Tokugawa keeps Hideaki at arm's length for the rest of his life. He orders him to immediately pursue and destroy the Western forces, working as his vanguard. For his part in the destruction of the Toyotomi, he's allowed to keep his lands and given a small additional stipend and no significant role in the Tokugawa government that followed.
The history books say that he went insane before dying.
You can pardon an old friend who has done wrong. You can crush him. But you can't insult him. Playing things halfway has always, and will always, lead to very bad outcomes.
"You could be someone's friend and ally, like Draco had tried to do with Harry, or you could destroy their life and leave them no other options. Not both."
Harry Potter and the Methods or Rationality
At that time of his failure in Korea Hideaki was only 16. He probably didn't have actual power at that time, that's why he was spared.
He did his most famous act at the age of 18, a teenager, and he would die at the tender age of 20.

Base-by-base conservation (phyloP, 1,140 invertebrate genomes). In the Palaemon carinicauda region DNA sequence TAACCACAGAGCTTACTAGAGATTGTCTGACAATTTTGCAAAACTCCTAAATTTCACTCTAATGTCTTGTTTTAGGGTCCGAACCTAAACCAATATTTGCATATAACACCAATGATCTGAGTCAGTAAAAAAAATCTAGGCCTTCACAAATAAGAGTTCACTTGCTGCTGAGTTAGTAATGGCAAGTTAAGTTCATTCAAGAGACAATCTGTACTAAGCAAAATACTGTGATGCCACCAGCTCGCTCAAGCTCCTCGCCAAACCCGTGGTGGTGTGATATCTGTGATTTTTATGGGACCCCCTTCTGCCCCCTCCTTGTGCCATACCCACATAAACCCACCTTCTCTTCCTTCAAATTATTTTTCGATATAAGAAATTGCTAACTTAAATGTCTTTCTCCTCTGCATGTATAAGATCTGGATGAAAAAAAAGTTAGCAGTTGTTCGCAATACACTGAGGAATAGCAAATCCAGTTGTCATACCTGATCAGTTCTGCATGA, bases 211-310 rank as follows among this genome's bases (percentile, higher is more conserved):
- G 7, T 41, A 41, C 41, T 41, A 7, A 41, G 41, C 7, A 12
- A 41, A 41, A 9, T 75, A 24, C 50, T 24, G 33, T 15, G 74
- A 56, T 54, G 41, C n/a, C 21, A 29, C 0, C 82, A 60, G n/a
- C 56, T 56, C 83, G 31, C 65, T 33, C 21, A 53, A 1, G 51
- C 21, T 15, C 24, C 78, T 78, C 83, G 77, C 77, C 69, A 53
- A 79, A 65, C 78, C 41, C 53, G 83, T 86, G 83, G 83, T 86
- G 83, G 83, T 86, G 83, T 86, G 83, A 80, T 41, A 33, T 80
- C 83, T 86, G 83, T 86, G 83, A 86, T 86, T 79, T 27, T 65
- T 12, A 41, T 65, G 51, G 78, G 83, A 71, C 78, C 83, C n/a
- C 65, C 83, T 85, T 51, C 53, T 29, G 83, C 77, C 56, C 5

And after his death, because he died without children, all of his land he tried to preserve so well despite of his age was confiscated by the shogun who owed more to him than any one else.
Do you think crushing is still an option today, in most fields? Yes, a medieval warlord could just have someone executed - but e.g. the CEO of Merill Lynch seems to have had a reasonably soft landing, and if that didn't kill his career, what would?
"The strong manly ones in life are those who understand the meaning of the word patience. Patience means restraining one's inclinations. There are seven emotions: joy, anger, anxiety, love, grief, fear, and hate, and if a man does not give way to these he can be called patient. I am not as strong as I might be, but I have long known and practiced patience. And if my descendants wish to be as I am, they must study patience." -Tokugawa Ieyasu